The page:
Whitecross Street

Posted on June 20, 2017 by Andrew Kershman

Whitecross Street between Old Street and Errol Street, EC1Y 8QP
Tube/Rail: Old Street
Open: Monday-Friday 10am-2.30pm

Whitecross Street was a struggling week day market for many years as people changed their shopping habits preferring the local supermarkets for their daily groceries.  In order for things to stay the same they must change, and the market has certainly undergone a huge transformation in recent years.  Peter who ran the last remaining fruit and veg stall for over 30 years has gone and in his place have come a vast number of street food stalls and vans, allowing visitors to eat their way around the world along a stretch of road that can be traversed in just  5 minutes gentle troll.

The stylish vintage Citroen van at the Old Street end of the market is run by award-winning Buddha Bowls who manage to cram streamed seasonal greens, curry, soya chunks, carrot and homemade kimchi pickle all into one fragrant cardboard container for just a fiver.  The long queue during the lunchtime rush is always a good sign.  

Further into the market carnivores can get their fill with delicious Turkish kebabs, Katsu chicken from Shackfoods and there's even two Swedish lads offering their homeland's famous meatballs with mash potato.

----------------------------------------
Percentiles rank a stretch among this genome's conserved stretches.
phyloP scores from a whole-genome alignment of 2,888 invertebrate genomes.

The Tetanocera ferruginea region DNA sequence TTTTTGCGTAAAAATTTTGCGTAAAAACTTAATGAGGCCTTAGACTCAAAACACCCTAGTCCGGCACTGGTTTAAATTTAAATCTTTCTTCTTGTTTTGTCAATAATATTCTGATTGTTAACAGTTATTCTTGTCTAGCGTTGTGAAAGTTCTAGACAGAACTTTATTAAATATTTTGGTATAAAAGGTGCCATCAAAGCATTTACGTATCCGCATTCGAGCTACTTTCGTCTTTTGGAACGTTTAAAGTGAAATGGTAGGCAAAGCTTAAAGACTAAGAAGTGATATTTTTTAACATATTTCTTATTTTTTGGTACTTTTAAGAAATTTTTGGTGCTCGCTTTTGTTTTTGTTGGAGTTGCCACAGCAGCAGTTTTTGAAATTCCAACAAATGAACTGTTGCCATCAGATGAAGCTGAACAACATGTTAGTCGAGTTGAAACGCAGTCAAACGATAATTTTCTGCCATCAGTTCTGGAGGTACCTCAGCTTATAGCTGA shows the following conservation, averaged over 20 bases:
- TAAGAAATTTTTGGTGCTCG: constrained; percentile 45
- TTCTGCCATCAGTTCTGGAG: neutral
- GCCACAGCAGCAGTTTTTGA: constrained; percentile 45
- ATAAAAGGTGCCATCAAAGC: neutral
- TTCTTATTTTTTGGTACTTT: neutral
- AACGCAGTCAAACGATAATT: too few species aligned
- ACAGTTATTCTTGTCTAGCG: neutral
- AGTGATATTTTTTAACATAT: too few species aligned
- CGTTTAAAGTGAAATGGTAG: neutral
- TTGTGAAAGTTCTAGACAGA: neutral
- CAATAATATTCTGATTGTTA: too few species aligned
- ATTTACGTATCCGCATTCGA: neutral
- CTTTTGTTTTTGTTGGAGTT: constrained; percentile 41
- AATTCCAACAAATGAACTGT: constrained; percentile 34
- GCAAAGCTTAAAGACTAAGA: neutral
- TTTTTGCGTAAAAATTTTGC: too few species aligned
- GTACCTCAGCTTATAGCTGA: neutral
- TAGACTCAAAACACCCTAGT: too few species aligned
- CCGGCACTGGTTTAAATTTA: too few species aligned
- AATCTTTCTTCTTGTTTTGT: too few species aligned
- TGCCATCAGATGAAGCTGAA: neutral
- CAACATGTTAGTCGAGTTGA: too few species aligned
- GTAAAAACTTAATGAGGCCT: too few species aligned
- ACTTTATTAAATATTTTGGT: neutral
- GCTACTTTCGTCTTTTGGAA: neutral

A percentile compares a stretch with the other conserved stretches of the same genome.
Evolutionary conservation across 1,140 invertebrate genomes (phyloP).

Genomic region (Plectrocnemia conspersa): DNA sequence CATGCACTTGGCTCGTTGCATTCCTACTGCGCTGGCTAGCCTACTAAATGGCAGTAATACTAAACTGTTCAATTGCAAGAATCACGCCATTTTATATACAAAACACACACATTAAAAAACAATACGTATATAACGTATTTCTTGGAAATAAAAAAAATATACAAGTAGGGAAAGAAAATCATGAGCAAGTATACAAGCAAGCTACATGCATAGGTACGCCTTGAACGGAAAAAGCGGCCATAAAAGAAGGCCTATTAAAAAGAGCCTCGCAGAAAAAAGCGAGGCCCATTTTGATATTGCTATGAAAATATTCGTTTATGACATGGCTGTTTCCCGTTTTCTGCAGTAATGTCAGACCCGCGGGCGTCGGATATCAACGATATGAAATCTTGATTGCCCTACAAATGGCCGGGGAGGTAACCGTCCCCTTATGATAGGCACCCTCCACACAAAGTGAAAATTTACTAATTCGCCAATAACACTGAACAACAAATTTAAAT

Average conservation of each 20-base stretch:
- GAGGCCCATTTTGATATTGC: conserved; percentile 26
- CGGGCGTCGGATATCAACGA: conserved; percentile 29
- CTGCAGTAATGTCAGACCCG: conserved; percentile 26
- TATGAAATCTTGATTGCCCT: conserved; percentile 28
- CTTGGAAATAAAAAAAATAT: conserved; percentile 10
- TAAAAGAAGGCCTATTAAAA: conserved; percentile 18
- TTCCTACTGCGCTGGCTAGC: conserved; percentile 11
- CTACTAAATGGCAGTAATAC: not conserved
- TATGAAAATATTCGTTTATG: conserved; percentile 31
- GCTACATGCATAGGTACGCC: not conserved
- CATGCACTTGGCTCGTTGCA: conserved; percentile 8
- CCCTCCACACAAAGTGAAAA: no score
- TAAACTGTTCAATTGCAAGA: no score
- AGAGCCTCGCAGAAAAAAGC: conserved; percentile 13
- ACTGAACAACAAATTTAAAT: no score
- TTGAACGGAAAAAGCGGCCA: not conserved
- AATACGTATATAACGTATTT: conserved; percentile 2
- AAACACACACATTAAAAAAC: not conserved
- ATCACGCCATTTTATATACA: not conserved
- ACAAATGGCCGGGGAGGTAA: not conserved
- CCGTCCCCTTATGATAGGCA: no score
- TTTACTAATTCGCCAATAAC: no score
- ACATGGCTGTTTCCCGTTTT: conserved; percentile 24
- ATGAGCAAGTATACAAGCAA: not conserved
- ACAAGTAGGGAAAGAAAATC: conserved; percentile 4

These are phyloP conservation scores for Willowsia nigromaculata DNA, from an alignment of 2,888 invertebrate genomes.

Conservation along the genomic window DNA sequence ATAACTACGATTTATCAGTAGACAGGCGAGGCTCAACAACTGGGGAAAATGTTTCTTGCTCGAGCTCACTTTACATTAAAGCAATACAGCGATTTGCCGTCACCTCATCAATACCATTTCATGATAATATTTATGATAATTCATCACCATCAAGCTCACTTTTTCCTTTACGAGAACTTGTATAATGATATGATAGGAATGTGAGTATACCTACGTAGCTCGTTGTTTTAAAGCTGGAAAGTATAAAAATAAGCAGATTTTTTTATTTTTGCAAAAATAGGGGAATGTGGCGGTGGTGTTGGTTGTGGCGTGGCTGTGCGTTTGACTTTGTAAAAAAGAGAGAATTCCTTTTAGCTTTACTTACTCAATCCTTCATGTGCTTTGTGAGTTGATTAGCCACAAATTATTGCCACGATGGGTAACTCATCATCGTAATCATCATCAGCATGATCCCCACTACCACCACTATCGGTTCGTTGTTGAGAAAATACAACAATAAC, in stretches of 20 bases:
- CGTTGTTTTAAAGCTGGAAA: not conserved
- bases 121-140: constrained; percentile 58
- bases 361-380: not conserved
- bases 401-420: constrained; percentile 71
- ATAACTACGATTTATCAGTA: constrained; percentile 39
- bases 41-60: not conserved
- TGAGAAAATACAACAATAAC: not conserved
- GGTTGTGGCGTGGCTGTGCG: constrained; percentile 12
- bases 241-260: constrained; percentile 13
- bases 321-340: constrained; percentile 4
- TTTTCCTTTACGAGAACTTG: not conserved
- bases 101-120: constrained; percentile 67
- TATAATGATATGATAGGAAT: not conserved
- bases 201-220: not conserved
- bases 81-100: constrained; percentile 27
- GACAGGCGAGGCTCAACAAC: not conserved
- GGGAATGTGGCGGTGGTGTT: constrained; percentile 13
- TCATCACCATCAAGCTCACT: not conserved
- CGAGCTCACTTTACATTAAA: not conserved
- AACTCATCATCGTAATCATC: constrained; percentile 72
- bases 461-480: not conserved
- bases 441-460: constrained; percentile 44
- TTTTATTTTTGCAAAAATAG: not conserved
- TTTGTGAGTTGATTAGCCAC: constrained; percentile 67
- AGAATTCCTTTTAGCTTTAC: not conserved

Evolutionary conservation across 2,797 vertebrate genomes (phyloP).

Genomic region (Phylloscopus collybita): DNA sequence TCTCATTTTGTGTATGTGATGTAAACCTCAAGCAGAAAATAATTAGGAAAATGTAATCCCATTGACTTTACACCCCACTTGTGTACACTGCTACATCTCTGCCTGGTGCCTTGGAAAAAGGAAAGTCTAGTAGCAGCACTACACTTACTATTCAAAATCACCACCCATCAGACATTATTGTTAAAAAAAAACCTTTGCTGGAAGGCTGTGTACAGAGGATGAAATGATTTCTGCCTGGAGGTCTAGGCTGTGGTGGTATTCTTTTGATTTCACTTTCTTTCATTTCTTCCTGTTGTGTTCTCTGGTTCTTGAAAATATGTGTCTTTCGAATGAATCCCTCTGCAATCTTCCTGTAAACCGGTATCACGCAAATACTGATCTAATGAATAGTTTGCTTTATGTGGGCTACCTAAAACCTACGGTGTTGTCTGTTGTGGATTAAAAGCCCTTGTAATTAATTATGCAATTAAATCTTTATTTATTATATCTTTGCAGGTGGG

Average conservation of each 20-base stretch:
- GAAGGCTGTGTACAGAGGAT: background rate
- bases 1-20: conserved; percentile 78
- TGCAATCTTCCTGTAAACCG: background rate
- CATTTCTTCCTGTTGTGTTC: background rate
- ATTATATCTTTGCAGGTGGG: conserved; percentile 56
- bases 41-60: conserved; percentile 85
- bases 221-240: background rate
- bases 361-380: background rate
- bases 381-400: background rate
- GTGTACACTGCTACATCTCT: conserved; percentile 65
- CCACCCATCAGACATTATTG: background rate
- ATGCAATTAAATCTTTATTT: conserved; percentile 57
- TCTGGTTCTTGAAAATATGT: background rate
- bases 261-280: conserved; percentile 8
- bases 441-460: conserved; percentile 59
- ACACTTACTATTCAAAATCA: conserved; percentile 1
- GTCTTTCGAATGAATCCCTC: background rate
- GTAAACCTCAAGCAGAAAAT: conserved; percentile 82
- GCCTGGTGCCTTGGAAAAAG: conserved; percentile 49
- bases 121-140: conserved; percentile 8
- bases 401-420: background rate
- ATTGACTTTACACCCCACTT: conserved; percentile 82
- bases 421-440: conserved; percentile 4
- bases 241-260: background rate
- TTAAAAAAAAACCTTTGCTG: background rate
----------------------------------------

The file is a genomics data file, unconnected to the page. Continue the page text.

Other continental favourites include a popular French Galettes stall and one making authentic Italian pizza to order.  The Yum Bowl is always busy serving hot bowls of Thai noodles with their sizzling pork filling the street with enticing aromas.  Vegans and Veggies are further catered for at Sunny's Olive Tree which offers all kinds of delicious lunchtime treats.

Those with a sweet tooth will not be disappointed with several traders offering fine patisserie, fresh juices and Jerry's stall selling various kinds of single source honey and nougat bars and a coffee stall with seating on fine days and a choice of sweet things to accompany the caffeine.

There are a few non-food stalls on the market with one lone trader offering household goods like batteries, cleaning materials and such like and another specialising in jewellery with anything from hand made leather bracelets to vintage rings.  At the far end of the street market is a privately run covered market with stalls offering bags, cheap street clothing, cards and some really attractive discounted cookbooks.  This is where the locals from the nearby estate hunt for bargains but few of the office workers grabbing an alfresco lunch venture down this far.

 

Whitecross Street has survived and thrived in the 21st Century, but only by transforming itself into a new kind of street food market where, as one trader put it,  'you can eat your way around the world'.  Traditionalists might not like the change, but the revival of this market with hungry crowds and busy food sellers is a testament that this change was necessary.  Better a food market than no market at all.

 

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